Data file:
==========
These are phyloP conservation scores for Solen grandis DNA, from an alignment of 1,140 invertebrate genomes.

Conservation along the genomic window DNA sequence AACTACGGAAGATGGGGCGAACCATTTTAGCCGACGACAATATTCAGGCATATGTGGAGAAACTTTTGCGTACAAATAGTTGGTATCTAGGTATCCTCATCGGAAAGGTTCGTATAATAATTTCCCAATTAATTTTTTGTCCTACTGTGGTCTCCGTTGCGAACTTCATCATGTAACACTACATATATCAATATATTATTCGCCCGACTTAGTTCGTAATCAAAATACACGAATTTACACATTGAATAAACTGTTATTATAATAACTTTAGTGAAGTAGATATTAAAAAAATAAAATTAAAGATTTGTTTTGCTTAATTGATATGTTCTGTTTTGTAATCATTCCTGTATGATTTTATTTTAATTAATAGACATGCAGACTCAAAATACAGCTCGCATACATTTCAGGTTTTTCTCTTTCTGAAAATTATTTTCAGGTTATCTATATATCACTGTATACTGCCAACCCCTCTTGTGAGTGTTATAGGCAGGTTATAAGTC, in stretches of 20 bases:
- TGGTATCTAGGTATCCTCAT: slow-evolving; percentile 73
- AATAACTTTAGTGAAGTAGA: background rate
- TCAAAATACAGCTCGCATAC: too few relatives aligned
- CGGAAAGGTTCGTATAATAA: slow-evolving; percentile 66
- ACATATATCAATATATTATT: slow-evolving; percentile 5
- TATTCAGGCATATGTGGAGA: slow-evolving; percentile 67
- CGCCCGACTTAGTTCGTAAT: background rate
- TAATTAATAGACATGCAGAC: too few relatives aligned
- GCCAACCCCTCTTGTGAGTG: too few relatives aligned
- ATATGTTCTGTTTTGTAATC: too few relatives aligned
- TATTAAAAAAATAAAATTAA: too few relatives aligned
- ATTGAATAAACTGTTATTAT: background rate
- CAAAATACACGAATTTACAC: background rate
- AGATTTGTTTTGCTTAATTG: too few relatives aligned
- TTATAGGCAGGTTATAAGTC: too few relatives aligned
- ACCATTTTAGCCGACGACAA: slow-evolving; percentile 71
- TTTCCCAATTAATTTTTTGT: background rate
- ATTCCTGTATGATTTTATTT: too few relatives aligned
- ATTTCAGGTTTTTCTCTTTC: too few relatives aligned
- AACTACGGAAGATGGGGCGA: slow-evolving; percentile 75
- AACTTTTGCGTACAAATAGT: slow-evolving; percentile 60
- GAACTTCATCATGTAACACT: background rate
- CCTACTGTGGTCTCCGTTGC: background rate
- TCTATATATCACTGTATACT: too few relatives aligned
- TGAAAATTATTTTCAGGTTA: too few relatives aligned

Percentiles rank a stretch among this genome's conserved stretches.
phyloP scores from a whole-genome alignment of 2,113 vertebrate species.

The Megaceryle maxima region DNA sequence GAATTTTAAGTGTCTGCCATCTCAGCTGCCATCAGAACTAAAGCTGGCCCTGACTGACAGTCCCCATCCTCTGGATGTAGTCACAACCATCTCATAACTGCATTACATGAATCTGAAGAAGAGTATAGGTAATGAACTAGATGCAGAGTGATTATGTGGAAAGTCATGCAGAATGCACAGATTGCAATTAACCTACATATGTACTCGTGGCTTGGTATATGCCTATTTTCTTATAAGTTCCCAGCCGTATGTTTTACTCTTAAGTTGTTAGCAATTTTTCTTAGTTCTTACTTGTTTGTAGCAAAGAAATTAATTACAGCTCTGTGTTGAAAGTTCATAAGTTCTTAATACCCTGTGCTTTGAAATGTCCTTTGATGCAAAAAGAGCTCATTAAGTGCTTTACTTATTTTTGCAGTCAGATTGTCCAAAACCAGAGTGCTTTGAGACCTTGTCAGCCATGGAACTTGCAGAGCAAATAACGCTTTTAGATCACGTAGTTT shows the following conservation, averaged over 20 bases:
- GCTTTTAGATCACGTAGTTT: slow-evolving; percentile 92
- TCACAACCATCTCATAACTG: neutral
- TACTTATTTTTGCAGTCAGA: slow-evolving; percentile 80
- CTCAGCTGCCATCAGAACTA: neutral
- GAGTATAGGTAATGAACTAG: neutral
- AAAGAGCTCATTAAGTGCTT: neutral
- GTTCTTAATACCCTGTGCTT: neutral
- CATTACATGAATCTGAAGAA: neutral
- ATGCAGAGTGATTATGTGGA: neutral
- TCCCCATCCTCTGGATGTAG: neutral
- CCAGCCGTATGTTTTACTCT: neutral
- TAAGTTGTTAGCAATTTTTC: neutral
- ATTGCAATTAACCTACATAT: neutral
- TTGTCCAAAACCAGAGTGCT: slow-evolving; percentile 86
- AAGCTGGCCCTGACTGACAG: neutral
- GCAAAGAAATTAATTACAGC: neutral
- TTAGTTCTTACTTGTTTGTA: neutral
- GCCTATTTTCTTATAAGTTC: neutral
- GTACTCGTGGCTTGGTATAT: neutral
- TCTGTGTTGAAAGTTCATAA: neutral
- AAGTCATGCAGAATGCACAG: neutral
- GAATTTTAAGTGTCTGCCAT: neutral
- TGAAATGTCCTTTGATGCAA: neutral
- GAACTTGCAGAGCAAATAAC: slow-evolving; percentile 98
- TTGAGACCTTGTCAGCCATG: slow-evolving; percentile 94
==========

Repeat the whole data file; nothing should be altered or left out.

These are phyloP conservation scores for Solen grandis DNA, from an alignment of 1,140 invertebrate genomes.

Conservation along the genomic window DNA sequence AACTACGGAAGATGGGGCGAACCATTTTAGCCGACGACAATATTCAGGCATATGTGGAGAAACTTTTGCGTACAAATAGTTGGTATCTAGGTATCCTCATCGGAAAGGTTCGTATAATAATTTCCCAATTAATTTTTTGTCCTACTGTGGTCTCCGTTGCGAACTTCATCATGTAACACTACATATATCAATATATTATTCGCCCGACTTAGTTCGTAATCAAAATACACGAATTTACACATTGAATAAACTGTTATTATAATAACTTTAGTGAAGTAGATATTAAAAAAATAAAATTAAAGATTTGTTTTGCTTAATTGATATGTTCTGTTTTGTAATCATTCCTGTATGATTTTATTTTAATTAATAGACATGCAGACTCAAAATACAGCTCGCATACATTTCAGGTTTTTCTCTTTCTGAAAATTATTTTCAGGTTATCTATATATCACTGTATACTGCCAACCCCTCTTGTGAGTGTTATAGGCAGGTTATAAGTC, in stretches of 20 bases:
- TGGTATCTAGGTATCCTCAT: slow-evolving; percentile 73
- AATAACTTTAGTGAAGTAGA: background rate
- TCAAAATACAGCTCGCATAC: too few relatives aligned
- CGGAAAGGTTCGTATAATAA: slow-evolving; percentile 66
- ACATATATCAATATATTATT: slow-evolving; percentile 5
- TATTCAGGCATATGTGGAGA: slow-evolving; percentile 67
- CGCCCGACTTAGTTCGTAAT: background rate
- TAATTAATAGACATGCAGAC: too few relatives aligned
- GCCAACCCCTCTTGTGAGTG: too few relatives aligned
- ATATGTTCTGTTTTGTAATC: too few relatives aligned
- TATTAAAAAAATAAAATTAA: too few relatives aligned
- ATTGAATAAACTGTTATTAT: background rate
- CAAAATACACGAATTTACAC: background rate
- AGATTTGTTTTGCTTAATTG: too few relatives aligned
- TTATAGGCAGGTTATAAGTC: too few relatives aligned
- ACCATTTTAGCCGACGACAA: slow-evolving; percentile 71
- TTTCCCAATTAATTTTTTGT: background rate
- ATTCCTGTATGATTTTATTT: too few relatives aligned
- ATTTCAGGTTTTTCTCTTTC: too few relatives aligned
- AACTACGGAAGATGGGGCGA: slow-evolving; percentile 75
- AACTTTTGCGTACAAATAGT: slow-evolving; percentile 60
- GAACTTCATCATGTAACACT: background rate
- CCTACTGTGGTCTCCGTTGC: background rate
- TCTATATATCACTGTATACT: too few relatives aligned
- TGAAAATTATTTTCAGGTTA: too few relatives aligned

Percentiles rank a stretch among this genome's conserved stretches.
phyloP scores from a whole-genome alignment of 2,113 vertebrate species.

The Megaceryle maxima region DNA sequence GAATTTTAAGTGTCTGCCATCTCAGCTGCCATCAGAACTAAAGCTGGCCCTGACTGACAGTCCCCATCCTCTGGATGTAGTCACAACCATCTCATAACTGCATTACATGAATCTGAAGAAGAGTATAGGTAATGAACTAGATGCAGAGTGATTATGTGGAAAGTCATGCAGAATGCACAGATTGCAATTAACCTACATATGTACTCGTGGCTTGGTATATGCCTATTTTCTTATAAGTTCCCAGCCGTATGTTTTACTCTTAAGTTGTTAGCAATTTTTCTTAGTTCTTACTTGTTTGTAGCAAAGAAATTAATTACAGCTCTGTGTTGAAAGTTCATAAGTTCTTAATACCCTGTGCTTTGAAATGTCCTTTGATGCAAAAAGAGCTCATTAAGTGCTTTACTTATTTTTGCAGTCAGATTGTCCAAAACCAGAGTGCTTTGAGACCTTGTCAGCCATGGAACTTGCAGAGCAAATAACGCTTTTAGATCACGTAGTTT shows the following conservation, averaged over 20 bases:
- GCTTTTAGATCACGTAGTTT: slow-evolving; percentile 92
- TCACAACCATCTCATAACTG: neutral
- TACTTATTTTTGCAGTCAGA: slow-evolving; percentile 80
- CTCAGCTGCCATCAGAACTA: neutral
- GAGTATAGGTAATGAACTAG: neutral
- AAAGAGCTCATTAAGTGCTT: neutral
- GTTCTTAATACCCTGTGCTT: neutral
- CATTACATGAATCTGAAGAA: neutral
- ATGCAGAGTGATTATGTGGA: neutral
- TCCCCATCCTCTGGATGTAG: neutral
- CCAGCCGTATGTTTTACTCT: neutral
- TAAGTTGTTAGCAATTTTTC: neutral
- ATTGCAATTAACCTACATAT: neutral
- TTGTCCAAAACCAGAGTGCT: slow-evolving; percentile 86
- AAGCTGGCCCTGACTGACAG: neutral
- GCAAAGAAATTAATTACAGC: neutral
- TTAGTTCTTACTTGTTTGTA: neutral
- GCCTATTTTCTTATAAGTTC: neutral
- GTACTCGTGGCTTGGTATAT: neutral
- TCTGTGTTGAAAGTTCATAA: neutral
- AAGTCATGCAGAATGCACAG: neutral
- GAATTTTAAGTGTCTGCCAT: neutral
- TGAAATGTCCTTTGATGCAA: neutral
- GAACTTGCAGAGCAAATAAC: slow-evolving; percentile 98
- TTGAGACCTTGTCAGCCATG: slow-evolving; percentile 94